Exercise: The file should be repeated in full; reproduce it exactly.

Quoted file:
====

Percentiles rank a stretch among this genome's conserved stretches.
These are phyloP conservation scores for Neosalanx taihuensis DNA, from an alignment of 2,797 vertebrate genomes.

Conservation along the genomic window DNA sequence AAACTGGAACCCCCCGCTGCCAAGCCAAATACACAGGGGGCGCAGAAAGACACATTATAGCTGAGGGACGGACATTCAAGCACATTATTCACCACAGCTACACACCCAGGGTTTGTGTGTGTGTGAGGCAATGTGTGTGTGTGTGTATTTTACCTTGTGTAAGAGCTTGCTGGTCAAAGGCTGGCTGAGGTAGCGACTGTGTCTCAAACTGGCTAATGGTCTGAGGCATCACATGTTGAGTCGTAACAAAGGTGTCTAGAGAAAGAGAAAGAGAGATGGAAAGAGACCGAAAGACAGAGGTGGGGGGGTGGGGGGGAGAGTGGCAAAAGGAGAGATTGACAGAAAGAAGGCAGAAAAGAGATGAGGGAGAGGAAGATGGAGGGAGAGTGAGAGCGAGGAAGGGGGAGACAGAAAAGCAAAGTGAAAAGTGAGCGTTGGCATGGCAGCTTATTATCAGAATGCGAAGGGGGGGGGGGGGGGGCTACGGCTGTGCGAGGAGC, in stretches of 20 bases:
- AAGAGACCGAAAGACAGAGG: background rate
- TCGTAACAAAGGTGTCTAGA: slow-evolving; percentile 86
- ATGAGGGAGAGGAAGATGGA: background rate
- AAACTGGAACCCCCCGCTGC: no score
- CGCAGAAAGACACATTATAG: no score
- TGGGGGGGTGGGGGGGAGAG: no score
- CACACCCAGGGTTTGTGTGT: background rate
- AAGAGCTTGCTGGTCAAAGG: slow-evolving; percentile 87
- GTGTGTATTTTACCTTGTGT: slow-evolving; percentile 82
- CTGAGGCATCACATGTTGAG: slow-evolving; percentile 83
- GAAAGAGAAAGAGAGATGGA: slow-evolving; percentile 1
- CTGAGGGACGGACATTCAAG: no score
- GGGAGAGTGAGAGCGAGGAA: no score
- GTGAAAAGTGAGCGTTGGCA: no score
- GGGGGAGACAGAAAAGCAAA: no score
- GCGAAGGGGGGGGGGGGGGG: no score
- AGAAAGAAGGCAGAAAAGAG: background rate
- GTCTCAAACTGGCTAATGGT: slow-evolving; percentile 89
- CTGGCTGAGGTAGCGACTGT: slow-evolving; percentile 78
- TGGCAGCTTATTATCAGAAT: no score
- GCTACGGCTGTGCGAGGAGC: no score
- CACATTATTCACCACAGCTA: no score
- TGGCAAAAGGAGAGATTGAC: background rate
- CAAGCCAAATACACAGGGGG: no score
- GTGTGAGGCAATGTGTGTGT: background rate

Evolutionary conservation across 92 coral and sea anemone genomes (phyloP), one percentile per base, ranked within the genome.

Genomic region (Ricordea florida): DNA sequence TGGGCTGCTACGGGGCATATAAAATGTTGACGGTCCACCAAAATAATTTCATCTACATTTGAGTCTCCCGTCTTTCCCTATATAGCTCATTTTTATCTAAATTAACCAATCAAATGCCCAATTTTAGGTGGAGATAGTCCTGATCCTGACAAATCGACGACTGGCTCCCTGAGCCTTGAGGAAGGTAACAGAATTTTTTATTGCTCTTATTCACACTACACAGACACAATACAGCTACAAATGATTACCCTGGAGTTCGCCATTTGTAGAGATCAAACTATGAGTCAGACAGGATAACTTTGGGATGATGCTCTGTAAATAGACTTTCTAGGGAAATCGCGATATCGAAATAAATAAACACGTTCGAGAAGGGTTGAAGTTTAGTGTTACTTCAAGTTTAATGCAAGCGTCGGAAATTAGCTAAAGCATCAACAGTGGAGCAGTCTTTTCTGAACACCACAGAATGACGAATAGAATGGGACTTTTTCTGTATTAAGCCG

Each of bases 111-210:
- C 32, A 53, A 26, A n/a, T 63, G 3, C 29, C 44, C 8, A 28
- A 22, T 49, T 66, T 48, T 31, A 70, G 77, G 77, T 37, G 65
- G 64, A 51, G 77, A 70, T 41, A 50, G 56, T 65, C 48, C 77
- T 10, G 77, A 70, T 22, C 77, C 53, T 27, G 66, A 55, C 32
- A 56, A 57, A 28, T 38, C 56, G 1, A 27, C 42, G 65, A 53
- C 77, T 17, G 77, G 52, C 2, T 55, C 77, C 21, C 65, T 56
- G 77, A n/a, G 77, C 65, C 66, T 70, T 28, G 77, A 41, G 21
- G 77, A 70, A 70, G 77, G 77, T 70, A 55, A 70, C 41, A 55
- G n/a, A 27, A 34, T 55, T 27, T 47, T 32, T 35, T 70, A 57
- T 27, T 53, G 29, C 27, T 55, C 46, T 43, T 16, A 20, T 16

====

Percentiles rank a stretch among this genome's conserved stretches.
These are phyloP conservation scores for Neosalanx taihuensis DNA, from an alignment of 2,797 vertebrate genomes.

Conservation along the genomic window DNA sequence AAACTGGAACCCCCCGCTGCCAAGCCAAATACACAGGGGGCGCAGAAAGACACATTATAGCTGAGGGACGGACATTCAAGCACATTATTCACCACAGCTACACACCCAGGGTTTGTGTGTGTGTGAGGCAATGTGTGTGTGTGTGTATTTTACCTTGTGTAAGAGCTTGCTGGTCAAAGGCTGGCTGAGGTAGCGACTGTGTCTCAAACTGGCTAATGGTCTGAGGCATCACATGTTGAGTCGTAACAAAGGTGTCTAGAGAAAGAGAAAGAGAGATGGAAAGAGACCGAAAGACAGAGGTGGGGGGGTGGGGGGGAGAGTGGCAAAAGGAGAGATTGACAGAAAGAAGGCAGAAAAGAGATGAGGGAGAGGAAGATGGAGGGAGAGTGAGAGCGAGGAAGGGGGAGACAGAAAAGCAAAGTGAAAAGTGAGCGTTGGCATGGCAGCTTATTATCAGAATGCGAAGGGGGGGGGGGGGGGGCTACGGCTGTGCGAGGAGC, in stretches of 20 bases:
- AAGAGACCGAAAGACAGAGG: background rate
- TCGTAACAAAGGTGTCTAGA: slow-evolving; percentile 86
- ATGAGGGAGAGGAAGATGGA: background rate
- AAACTGGAACCCCCCGCTGC: no score
- CGCAGAAAGACACATTATAG: no score
- TGGGGGGGTGGGGGGGAGAG: no score
- CACACCCAGGGTTTGTGTGT: background rate
- AAGAGCTTGCTGGTCAAAGG: slow-evolving; percentile 87
- GTGTGTATTTTACCTTGTGT: slow-evolving; percentile 82
- CTGAGGCATCACATGTTGAG: slow-evolving; percentile 83
- GAAAGAGAAAGAGAGATGGA: slow-evolving; percentile 1
- CTGAGGGACGGACATTCAAG: no score
- GGGAGAGTGAGAGCGAGGAA: no score
- GTGAAAAGTGAGCGTTGGCA: no score
- GGGGGAGACAGAAAAGCAAA: no score
- GCGAAGGGGGGGGGGGGGGG: no score
- AGAAAGAAGGCAGAAAAGAG: background rate
- GTCTCAAACTGGCTAATGGT: slow-evolving; percentile 89
- CTGGCTGAGGTAGCGACTGT: slow-evolving; percentile 78
- TGGCAGCTTATTATCAGAAT: no score
- GCTACGGCTGTGCGAGGAGC: no score
- CACATTATTCACCACAGCTA: no score
- TGGCAAAAGGAGAGATTGAC: background rate
- CAAGCCAAATACACAGGGGG: no score
- GTGTGAGGCAATGTGTGTGT: background rate

Evolutionary conservation across 92 coral and sea anemone genomes (phyloP), one percentile per base, ranked within the genome.

Genomic region (Ricordea florida): DNA sequence TGGGCTGCTACGGGGCATATAAAATGTTGACGGTCCACCAAAATAATTTCATCTACATTTGAGTCTCCCGTCTTTCCCTATATAGCTCATTTTTATCTAAATTAACCAATCAAATGCCCAATTTTAGGTGGAGATAGTCCTGATCCTGACAAATCGACGACTGGCTCCCTGAGCCTTGAGGAAGGTAACAGAATTTTTTATTGCTCTTATTCACACTACACAGACACAATACAGCTACAAATGATTACCCTGGAGTTCGCCATTTGTAGAGATCAAACTATGAGTCAGACAGGATAACTTTGGGATGATGCTCTGTAAATAGACTTTCTAGGGAAATCGCGATATCGAAATAAATAAACACGTTCGAGAAGGGTTGAAGTTTAGTGTTACTTCAAGTTTAATGCAAGCGTCGGAAATTAGCTAAAGCATCAACAGTGGAGCAGTCTTTTCTGAACACCACAGAATGACGAATAGAATGGGACTTTTTCTGTATTAAGCCG

Each of bases 111-210:
- C 32, A 53, A 26, A n/a, T 63, G 3, C 29, C 44, C 8, A 28
- A 22, T 49, T 66, T 48, T 31, A 70, G 77, G 77, T 37, G 65
- G 64, A 51, G 77, A 70, T 41, A 50, G 56, T 65, C 48, C 77
- T 10, G 77, A 70, T 22, C 77, C 53, T 27, G 66, A 55, C 32
- A 56, A 57, A 28, T 38, C 56, G 1, A 27, C 42, G 65, A 53
- C 77, T 17, G 77, G 52, C 2, T 55, C 77, C 21, C 65, T 56
- G 77, A n/a, G 77, C 65, C 66, T 70, T 28, G 77, A 41, G 21
- G 77, A 70, A 70, G 77, G 77, T 70, A 55, A 70, C 41, A 55
- G n/a, A 27, A 34, T 55, T 27, T 47, T 32, T 35, T 70, A 57
- T 27, T 53, G 29, C 27, T 55, C 46, T 43, T 16, A 20, T 16